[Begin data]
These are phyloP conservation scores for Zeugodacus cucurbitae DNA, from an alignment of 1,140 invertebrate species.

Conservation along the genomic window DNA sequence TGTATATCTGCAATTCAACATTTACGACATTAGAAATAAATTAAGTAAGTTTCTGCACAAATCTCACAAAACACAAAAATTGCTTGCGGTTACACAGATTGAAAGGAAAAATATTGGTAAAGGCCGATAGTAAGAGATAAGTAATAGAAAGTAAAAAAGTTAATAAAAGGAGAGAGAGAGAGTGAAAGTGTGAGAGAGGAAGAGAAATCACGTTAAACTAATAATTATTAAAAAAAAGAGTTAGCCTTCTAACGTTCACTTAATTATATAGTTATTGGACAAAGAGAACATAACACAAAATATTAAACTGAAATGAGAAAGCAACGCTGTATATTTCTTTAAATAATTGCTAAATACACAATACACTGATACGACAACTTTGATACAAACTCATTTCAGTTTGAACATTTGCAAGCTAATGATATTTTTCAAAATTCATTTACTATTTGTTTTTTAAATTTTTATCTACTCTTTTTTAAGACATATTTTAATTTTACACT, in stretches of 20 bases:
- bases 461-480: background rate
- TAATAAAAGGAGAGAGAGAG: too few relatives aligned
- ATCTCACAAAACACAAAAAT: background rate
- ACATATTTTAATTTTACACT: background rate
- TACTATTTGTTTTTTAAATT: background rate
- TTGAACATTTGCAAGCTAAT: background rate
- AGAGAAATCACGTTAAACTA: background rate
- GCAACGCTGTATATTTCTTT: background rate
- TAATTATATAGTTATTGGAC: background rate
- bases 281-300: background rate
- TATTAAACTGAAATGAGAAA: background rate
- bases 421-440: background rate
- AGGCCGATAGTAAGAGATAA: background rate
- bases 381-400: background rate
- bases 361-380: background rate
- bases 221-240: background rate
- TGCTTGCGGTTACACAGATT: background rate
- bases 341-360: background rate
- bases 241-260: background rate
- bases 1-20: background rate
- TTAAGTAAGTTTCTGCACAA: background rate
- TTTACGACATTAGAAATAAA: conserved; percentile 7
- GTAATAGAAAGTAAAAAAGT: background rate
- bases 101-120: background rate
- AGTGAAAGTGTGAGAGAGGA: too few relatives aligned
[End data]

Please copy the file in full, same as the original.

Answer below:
These are phyloP conservation scores for Zeugodacus cucurbitae DNA, from an alignment of 1,140 invertebrate species.

Conservation along the genomic window DNA sequence TGTATATCTGCAATTCAACATTTACGACATTAGAAATAAATTAAGTAAGTTTCTGCACAAATCTCACAAAACACAAAAATTGCTTGCGGTTACACAGATTGAAAGGAAAAATATTGGTAAAGGCCGATAGTAAGAGATAAGTAATAGAAAGTAAAAAAGTTAATAAAAGGAGAGAGAGAGAGTGAAAGTGTGAGAGAGGAAGAGAAATCACGTTAAACTAATAATTATTAAAAAAAAGAGTTAGCCTTCTAACGTTCACTTAATTATATAGTTATTGGACAAAGAGAACATAACACAAAATATTAAACTGAAATGAGAAAGCAACGCTGTATATTTCTTTAAATAATTGCTAAATACACAATACACTGATACGACAACTTTGATACAAACTCATTTCAGTTTGAACATTTGCAAGCTAATGATATTTTTCAAAATTCATTTACTATTTGTTTTTTAAATTTTTATCTACTCTTTTTTAAGACATATTTTAATTTTACACT, in stretches of 20 bases:
- bases 461-480: background rate
- TAATAAAAGGAGAGAGAGAG: too few relatives aligned
- ATCTCACAAAACACAAAAAT: background rate
- ACATATTTTAATTTTACACT: background rate
- TACTATTTGTTTTTTAAATT: background rate
- TTGAACATTTGCAAGCTAAT: background rate
- AGAGAAATCACGTTAAACTA: background rate
- GCAACGCTGTATATTTCTTT: background rate
- TAATTATATAGTTATTGGAC: background rate
- bases 281-300: background rate
- TATTAAACTGAAATGAGAAA: background rate
- bases 421-440: background rate
- AGGCCGATAGTAAGAGATAA: background rate
- bases 381-400: background rate
- bases 361-380: background rate
- bases 221-240: background rate
- TGCTTGCGGTTACACAGATT: background rate
- bases 341-360: background rate
- bases 241-260: background rate
- bases 1-20: background rate
- TTAAGTAAGTTTCTGCACAA: background rate
- TTTACGACATTAGAAATAAA: conserved; percentile 7
- GTAATAGAAAGTAAAAAAGT: background rate
- bases 101-120: background rate
- AGTGAAAGTGTGAGAGAGGA: too few relatives aligned